Rice and sago are today important staples for many subsistence farmers and nomadic hunter-gatherers living in interior Borneo, but the cultural antiquity of these staples remains poorly understood. This study examines a 2300 yr sedimentary record from a palaeochannel near the village of Pa’Dalih in the southern Kelabit Highlands. Pollen and phytolith evidence indicate significant use of the sago palm Eugeissona near the channel during this period. Oryza phytoliths likely belonging to domesticated rice varieties are also recorded, although rice may have been used to a lesser extent than the sago palms. A rise in cultural activity takes place between c. 1715 and 1600 cal. BP, shown by increased frequency of fires.
Bibliographical noteWe would like to thank the Sarawak Forestry Department and Kuching Herbarium for permission to carry out fieldwork, the extraction of samples and use of facilities at the Sarawak Herbarium (SAR). We are very grateful to Dr Kit Pearce who assisted in the collection and identification of plants for a modern pollen reference collection, Ipoi Datan from the National Museum of Sarawak, Ulum from Bario and Belaan Paran for their assistance in the collection of modern samples. Thank you to Reedy in Bario and Henry in Pa’Dalih for their assistance in the field. We would also like to thank everyone from the Cultured Rainforest Project for the assistance and support provided in the field: Dr Graeme Barker, Jefferory (Zyrtec Mchanagan), Ian Ewart, Rose Ferraby, Chris Gosden, Dr Huw Barton, Daniel Britton, Ben Davenport, Dr Monica Janowski, Dr Lindsay Lloyd-Smith, Borbála Nyíri, Beth Upex and Dr Lucy Farr. Thank you also for the advice provided by Dr Premathilake, and John Davidson who assisted in some of the laboratory preparations, as well as Ron Reimer, Professor Valerie Hall, Professor Joanthan Pilcher and Dr Maarten Blaauw. Finally we would like to thank the reviewers and editor whose comments have significantly helped to improve the manuscript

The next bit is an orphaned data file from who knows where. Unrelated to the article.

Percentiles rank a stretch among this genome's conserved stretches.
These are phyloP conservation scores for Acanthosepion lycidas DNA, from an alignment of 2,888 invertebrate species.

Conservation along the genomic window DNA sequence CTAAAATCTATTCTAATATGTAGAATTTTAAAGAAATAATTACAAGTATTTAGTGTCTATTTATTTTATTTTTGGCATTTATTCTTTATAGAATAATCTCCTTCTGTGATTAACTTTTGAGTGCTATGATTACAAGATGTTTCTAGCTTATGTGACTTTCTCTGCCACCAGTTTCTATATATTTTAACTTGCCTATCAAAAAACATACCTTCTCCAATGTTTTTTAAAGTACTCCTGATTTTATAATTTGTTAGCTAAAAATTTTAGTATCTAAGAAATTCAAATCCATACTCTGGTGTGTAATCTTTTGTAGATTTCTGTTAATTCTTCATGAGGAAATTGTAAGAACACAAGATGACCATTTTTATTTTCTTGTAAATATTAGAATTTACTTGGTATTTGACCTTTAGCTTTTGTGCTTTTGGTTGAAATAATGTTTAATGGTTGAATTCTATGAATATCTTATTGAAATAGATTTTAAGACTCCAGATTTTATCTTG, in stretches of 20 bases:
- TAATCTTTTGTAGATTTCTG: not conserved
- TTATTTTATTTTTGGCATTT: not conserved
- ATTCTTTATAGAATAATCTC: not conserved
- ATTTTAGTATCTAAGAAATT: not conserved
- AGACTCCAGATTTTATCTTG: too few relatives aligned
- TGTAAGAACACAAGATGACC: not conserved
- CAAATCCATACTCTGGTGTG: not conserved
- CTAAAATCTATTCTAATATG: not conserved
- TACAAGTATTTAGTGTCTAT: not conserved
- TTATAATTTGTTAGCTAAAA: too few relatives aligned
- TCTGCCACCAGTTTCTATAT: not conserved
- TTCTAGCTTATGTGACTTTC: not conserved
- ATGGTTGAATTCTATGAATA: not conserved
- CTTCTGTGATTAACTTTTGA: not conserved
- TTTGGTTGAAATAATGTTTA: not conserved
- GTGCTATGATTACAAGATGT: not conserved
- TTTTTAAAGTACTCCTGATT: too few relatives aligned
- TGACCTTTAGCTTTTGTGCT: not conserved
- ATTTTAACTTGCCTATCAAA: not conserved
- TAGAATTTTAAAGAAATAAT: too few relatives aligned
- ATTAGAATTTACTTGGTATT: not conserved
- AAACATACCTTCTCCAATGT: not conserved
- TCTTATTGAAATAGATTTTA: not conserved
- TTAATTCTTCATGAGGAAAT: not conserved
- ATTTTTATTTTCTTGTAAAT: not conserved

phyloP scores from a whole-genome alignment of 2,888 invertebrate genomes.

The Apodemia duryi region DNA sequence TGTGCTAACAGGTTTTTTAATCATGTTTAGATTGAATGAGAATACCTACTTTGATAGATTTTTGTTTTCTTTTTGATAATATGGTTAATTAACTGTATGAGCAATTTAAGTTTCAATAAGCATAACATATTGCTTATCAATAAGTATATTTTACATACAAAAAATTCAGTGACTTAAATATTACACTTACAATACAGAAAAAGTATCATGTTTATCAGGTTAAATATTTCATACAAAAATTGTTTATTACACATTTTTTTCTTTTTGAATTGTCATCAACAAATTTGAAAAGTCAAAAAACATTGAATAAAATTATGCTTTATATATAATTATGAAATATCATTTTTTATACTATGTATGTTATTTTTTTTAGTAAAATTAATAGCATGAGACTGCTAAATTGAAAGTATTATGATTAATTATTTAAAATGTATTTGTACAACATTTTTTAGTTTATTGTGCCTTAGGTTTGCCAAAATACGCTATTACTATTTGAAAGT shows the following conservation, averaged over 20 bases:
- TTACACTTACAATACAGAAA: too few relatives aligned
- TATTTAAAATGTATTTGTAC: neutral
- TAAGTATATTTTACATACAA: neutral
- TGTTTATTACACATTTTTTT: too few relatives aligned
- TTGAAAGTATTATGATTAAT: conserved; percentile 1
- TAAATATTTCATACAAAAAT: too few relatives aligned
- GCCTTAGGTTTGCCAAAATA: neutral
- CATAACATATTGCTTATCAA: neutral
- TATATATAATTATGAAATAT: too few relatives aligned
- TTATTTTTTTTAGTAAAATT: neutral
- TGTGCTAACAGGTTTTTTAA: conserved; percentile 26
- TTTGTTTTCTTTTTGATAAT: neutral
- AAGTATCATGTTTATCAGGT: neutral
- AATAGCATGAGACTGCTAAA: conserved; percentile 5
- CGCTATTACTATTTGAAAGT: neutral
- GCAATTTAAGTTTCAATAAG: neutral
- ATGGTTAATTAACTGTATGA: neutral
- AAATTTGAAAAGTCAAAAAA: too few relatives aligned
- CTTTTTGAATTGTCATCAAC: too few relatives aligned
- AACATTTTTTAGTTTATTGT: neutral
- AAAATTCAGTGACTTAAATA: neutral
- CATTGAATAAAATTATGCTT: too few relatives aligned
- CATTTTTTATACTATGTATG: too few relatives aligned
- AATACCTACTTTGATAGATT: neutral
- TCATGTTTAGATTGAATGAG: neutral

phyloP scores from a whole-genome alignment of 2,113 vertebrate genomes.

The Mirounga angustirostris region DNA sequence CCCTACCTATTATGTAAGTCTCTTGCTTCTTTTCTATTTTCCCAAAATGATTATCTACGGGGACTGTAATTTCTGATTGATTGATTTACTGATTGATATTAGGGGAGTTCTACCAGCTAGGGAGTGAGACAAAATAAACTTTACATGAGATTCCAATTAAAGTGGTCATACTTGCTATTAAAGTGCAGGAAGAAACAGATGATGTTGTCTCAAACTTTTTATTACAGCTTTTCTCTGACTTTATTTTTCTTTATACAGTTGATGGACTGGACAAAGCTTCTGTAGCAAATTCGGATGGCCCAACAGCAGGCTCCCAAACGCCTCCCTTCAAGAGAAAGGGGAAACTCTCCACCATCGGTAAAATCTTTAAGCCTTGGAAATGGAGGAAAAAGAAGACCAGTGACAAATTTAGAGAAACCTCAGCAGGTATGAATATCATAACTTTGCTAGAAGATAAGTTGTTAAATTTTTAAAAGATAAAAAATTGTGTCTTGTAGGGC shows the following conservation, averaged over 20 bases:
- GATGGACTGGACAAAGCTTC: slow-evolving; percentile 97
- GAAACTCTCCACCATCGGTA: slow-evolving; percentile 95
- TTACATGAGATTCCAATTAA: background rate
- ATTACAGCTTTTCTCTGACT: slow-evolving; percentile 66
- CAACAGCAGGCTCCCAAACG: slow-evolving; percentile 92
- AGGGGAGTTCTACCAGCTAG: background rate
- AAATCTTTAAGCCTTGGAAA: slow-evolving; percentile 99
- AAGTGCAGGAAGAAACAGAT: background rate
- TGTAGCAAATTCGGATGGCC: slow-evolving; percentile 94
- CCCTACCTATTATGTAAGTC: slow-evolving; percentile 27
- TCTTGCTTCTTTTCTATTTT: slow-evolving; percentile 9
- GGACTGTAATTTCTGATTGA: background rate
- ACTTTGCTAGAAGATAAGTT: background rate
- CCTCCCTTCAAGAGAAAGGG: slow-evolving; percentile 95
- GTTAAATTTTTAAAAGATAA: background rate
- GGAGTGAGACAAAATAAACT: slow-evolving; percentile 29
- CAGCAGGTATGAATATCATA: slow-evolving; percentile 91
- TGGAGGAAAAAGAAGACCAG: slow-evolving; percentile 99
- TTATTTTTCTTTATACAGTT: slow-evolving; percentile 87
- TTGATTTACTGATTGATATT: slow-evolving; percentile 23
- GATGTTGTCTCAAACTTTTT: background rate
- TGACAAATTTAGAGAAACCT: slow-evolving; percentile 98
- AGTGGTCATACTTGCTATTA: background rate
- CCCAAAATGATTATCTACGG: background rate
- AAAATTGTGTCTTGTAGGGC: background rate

This project was funded by the AHRC.
- Kelabit Highlands
- late Holocene
- Oryza sativa
- sago palms